HARRISBURG – Gov. Tom Corbett has announced that the U.S. Department of Education has awarded Pennsylvania $51.7 million through the Race to the Top Early Learning Challenge grant program.
“High-quality early learning programs are known to improve student achievement and prepare students to enter kindergarten,” Corbett said. “As a national leader, Pennsylvania offers early education opportunities to our youngest citizens and this investment will help us to further improve and expand our existing quality programs.”
Over the next four years, the grant will be used to support Corbett’s vision for early childhood education in Pennsylvania, which includes closing the school readiness gap that exists between children with high needs and their peers as well as increasing the number of children who are able to read and do math at grade level by the end of third grade.
Major initiatives to be funded by the grant include:
- Establishing 50 local Early Childhood Education Community Innovation Zones to serve the lowest-performing elementary schools in the state. Each zone will complete a comprehensive needs assessment and with assistance from the state each area will develop strategies focused on increasing family supports and engagement; developing stronger relationships between early childhood education programs and school districts; and strengthening the network of community organizations that serve families with young children.
- Improving access for children with high needs to high-quality early learning and development programs.
- Increasing access and delivery of high-quality professional development for early learning educators.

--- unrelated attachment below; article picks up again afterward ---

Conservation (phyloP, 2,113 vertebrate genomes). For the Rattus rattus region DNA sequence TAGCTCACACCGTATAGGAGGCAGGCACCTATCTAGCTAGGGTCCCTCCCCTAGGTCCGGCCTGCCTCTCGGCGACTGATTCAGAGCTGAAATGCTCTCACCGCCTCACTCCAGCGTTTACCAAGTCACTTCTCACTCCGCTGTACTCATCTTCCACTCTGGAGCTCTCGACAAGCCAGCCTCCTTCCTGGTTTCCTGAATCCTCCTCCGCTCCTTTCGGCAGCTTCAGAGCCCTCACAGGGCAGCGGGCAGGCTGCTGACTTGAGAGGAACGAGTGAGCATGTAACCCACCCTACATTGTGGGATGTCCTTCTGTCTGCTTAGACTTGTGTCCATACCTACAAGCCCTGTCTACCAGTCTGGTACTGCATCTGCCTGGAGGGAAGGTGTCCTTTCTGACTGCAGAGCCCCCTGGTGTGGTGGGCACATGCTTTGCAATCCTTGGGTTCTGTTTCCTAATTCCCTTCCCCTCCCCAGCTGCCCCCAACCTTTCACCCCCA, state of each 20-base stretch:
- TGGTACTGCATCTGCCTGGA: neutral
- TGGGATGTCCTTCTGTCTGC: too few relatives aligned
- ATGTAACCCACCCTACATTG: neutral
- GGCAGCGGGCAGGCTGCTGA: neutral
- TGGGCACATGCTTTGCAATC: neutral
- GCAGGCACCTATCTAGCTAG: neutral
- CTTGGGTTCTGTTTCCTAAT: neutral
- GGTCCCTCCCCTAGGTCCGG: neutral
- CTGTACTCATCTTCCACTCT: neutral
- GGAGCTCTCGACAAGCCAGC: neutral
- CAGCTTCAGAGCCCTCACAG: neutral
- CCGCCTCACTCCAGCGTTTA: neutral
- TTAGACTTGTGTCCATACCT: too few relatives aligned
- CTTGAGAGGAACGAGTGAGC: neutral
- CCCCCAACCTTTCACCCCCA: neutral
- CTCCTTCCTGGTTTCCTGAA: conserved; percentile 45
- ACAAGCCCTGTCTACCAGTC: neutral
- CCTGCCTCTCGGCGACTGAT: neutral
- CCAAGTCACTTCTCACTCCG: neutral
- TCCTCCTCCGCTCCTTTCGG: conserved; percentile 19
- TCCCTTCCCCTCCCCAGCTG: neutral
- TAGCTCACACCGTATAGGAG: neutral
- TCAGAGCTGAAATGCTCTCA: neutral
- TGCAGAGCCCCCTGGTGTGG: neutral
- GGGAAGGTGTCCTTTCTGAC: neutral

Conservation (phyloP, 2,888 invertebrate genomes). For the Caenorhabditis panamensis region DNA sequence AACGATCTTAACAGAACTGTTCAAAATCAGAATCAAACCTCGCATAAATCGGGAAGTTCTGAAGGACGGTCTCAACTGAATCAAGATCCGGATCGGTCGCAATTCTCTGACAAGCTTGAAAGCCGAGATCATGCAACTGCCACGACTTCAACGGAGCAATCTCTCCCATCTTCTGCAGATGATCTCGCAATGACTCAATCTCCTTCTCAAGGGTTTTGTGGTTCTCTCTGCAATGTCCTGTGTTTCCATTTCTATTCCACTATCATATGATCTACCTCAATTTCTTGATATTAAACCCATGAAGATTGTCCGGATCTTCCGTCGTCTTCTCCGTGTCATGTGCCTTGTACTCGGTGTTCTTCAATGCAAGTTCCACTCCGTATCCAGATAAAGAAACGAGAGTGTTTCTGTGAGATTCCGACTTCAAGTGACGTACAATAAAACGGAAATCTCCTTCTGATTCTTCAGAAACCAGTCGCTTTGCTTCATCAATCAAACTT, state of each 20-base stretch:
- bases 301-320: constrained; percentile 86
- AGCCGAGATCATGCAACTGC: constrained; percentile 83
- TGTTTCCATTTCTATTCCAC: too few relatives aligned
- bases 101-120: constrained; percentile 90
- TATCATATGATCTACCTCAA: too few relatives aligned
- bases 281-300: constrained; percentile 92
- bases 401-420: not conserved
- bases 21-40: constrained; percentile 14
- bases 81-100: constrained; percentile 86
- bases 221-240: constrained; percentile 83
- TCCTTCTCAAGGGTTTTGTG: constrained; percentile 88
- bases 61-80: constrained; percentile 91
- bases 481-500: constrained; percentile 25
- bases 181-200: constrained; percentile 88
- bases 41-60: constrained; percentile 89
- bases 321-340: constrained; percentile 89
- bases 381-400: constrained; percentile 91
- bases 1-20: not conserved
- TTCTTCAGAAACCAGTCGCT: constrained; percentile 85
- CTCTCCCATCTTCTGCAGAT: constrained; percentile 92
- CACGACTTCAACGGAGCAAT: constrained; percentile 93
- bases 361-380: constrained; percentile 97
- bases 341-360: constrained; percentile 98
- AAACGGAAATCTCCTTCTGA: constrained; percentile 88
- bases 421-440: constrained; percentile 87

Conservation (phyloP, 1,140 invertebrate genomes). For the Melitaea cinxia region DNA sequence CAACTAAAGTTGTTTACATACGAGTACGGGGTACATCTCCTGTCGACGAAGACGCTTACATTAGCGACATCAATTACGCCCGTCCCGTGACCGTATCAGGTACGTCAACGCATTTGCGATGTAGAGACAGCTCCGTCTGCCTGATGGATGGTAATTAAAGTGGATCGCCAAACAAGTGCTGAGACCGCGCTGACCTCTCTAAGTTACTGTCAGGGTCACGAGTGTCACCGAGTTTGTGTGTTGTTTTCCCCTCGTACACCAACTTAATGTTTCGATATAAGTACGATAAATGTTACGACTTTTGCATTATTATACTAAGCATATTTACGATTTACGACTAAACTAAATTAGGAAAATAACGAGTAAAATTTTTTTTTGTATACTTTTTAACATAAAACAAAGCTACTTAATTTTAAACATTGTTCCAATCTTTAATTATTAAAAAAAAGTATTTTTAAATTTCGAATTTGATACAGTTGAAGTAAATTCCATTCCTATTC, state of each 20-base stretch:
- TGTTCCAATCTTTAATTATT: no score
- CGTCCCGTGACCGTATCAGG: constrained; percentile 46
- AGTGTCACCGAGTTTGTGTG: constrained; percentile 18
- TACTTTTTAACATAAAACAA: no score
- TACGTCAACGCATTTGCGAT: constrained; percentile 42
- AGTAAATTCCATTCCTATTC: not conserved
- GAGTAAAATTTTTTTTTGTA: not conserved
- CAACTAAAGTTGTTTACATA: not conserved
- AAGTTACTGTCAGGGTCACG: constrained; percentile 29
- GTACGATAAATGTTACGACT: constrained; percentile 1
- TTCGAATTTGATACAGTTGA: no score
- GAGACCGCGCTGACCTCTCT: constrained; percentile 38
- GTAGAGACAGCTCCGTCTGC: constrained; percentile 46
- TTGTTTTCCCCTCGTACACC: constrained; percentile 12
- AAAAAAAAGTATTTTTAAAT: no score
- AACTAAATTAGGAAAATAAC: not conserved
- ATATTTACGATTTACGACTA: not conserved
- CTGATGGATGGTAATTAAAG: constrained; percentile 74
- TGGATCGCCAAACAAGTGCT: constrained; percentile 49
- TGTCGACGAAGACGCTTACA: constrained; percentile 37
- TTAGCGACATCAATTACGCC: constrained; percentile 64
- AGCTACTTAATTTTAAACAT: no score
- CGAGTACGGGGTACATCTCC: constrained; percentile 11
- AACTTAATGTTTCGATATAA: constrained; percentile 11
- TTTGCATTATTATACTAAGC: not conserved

- Developing a no-cost universal Kindergarten Entry Inventory for voluntary use by schools to better understand the needs of students entering kindergarten.
- Operating four governor’s Institutes for nearly 3,000 pre-kindergarten to third-grade educators and practitioners to experience and share strategies and best practices.
“These initiatives further solidify my administration’s strong commitment to early childhood education and the need to ensure that students are provided with quality learning opportunities,” Corbett said. “I am pleased that Pennsylvania has been awarded this grant to continue investing in our students to ensure their future success.”
As a strong believer and supporter of early childhood education, Corbett has increased the state’s support of early education programs by $43 million over the last three years. In the 2013-14 state budget, Corbett increased funding for Pre-K Counts and Head Start Supplemental Assistance by $6.4 million, which is serving an additional 1,000 students.
The budget also included an additional $6.8 million for Early Intervention, $6.5 million for Keystone STARS and $9.3 million for the child care subsidy program. These funds will be used to provide services to more Pennsylvania children as well as enhance program quality.